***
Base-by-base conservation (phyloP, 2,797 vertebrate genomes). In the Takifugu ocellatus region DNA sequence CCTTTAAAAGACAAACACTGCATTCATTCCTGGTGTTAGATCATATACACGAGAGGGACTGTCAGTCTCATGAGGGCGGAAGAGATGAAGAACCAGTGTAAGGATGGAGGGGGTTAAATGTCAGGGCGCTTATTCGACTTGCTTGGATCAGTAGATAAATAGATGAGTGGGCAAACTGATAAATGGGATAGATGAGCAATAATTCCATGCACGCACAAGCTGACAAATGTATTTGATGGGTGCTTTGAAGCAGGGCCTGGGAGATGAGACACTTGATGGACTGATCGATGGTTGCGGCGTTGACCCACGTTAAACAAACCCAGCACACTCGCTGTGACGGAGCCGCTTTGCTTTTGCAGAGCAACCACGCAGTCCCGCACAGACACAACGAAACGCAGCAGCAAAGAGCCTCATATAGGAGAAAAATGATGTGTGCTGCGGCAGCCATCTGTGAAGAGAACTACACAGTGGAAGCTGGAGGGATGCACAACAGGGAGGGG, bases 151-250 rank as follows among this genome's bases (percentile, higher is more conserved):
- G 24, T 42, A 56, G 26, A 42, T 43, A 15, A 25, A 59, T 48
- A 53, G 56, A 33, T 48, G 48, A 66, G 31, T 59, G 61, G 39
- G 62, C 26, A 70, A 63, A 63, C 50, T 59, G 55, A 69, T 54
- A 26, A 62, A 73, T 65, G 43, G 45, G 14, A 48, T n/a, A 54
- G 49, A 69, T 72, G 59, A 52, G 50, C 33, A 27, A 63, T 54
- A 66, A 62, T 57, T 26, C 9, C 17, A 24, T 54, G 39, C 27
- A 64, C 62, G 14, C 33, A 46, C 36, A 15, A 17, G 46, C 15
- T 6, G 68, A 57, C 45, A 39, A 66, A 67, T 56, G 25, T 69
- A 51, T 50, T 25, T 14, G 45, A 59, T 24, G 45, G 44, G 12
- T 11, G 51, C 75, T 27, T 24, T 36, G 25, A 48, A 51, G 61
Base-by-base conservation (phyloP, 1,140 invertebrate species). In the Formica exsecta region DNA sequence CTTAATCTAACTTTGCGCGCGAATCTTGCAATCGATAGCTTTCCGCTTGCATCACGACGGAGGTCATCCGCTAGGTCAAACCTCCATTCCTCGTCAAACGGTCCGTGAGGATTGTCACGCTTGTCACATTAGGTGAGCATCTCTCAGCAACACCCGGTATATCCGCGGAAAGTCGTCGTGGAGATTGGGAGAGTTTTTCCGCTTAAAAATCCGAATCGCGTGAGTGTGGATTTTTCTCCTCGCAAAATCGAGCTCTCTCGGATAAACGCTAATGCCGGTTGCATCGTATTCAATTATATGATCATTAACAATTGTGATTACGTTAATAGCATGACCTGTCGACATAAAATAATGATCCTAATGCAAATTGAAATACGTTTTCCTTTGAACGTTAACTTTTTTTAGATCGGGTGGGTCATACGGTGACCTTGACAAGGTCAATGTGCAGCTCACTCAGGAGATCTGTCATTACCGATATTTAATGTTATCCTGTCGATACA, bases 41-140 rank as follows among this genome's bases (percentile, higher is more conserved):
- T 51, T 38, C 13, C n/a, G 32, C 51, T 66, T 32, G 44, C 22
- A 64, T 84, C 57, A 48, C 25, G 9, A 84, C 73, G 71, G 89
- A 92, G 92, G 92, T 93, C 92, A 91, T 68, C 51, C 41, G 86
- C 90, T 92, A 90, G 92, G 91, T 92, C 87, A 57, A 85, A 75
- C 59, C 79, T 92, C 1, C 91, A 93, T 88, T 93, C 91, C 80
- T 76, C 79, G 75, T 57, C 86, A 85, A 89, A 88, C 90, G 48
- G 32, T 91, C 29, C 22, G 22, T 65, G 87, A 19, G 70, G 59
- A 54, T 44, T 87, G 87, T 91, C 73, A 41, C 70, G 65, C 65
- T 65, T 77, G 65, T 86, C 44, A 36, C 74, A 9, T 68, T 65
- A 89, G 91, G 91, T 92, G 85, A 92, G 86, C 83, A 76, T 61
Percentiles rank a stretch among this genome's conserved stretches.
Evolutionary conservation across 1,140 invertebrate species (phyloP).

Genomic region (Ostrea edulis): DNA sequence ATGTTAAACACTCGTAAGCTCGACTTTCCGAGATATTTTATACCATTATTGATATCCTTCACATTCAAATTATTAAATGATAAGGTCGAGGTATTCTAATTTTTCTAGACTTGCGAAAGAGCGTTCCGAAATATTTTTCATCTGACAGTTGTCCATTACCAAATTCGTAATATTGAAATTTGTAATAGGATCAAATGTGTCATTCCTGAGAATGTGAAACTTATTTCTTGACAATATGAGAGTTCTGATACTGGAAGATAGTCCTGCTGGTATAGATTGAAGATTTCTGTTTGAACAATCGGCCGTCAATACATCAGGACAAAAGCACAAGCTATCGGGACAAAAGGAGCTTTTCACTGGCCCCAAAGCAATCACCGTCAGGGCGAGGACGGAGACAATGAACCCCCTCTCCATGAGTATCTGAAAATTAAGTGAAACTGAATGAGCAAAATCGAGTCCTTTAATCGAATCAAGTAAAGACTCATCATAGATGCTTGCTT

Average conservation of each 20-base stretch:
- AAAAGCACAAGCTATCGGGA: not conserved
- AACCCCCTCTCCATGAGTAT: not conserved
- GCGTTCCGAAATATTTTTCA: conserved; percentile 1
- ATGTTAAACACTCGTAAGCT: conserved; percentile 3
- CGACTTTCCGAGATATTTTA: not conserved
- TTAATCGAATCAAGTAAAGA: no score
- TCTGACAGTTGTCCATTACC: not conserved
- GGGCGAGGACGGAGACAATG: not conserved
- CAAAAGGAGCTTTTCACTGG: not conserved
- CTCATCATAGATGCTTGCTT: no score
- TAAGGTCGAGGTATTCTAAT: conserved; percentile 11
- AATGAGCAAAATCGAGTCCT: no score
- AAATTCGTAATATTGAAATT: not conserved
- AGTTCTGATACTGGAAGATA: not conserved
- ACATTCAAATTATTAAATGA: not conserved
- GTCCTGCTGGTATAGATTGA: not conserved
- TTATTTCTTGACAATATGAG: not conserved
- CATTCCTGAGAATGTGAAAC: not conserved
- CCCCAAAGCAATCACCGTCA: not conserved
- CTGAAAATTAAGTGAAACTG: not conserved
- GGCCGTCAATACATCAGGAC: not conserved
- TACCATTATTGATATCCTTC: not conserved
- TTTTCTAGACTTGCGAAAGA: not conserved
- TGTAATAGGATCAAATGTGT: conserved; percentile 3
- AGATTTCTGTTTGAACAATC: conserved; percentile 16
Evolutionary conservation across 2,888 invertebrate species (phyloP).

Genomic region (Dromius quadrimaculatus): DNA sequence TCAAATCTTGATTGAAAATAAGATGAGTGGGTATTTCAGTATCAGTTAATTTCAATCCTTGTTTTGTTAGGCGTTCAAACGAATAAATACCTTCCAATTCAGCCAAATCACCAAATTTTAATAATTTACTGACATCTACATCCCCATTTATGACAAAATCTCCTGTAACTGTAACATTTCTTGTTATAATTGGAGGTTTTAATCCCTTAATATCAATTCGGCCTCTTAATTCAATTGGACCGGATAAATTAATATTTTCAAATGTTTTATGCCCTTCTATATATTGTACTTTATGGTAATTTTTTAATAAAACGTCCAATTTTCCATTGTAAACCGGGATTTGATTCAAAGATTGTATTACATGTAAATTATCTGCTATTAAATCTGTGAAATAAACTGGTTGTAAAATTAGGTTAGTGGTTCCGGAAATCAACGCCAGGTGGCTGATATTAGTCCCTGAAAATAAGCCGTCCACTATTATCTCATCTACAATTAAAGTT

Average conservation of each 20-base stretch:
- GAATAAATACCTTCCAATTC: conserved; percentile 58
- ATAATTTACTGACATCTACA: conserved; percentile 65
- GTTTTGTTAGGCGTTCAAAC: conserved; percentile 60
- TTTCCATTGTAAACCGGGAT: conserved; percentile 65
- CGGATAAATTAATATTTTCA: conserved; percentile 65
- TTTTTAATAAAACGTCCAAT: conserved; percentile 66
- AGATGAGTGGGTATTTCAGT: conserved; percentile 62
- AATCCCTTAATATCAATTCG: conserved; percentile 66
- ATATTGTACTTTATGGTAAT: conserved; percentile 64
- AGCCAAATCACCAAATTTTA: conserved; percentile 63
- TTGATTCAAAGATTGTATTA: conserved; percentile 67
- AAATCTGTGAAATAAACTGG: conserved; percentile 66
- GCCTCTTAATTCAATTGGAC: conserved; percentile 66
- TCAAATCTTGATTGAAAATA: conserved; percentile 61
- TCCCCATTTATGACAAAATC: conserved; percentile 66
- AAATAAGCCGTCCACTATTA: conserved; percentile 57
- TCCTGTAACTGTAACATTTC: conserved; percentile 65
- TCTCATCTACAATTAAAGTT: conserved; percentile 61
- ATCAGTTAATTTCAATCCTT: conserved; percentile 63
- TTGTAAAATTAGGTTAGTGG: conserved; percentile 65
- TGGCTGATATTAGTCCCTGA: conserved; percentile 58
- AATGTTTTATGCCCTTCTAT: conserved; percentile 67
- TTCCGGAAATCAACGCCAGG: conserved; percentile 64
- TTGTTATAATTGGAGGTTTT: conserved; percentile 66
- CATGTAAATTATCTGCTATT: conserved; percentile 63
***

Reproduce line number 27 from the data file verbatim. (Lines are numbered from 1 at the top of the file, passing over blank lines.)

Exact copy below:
- AAAAGCACAAGCTATCGGGA: not conserved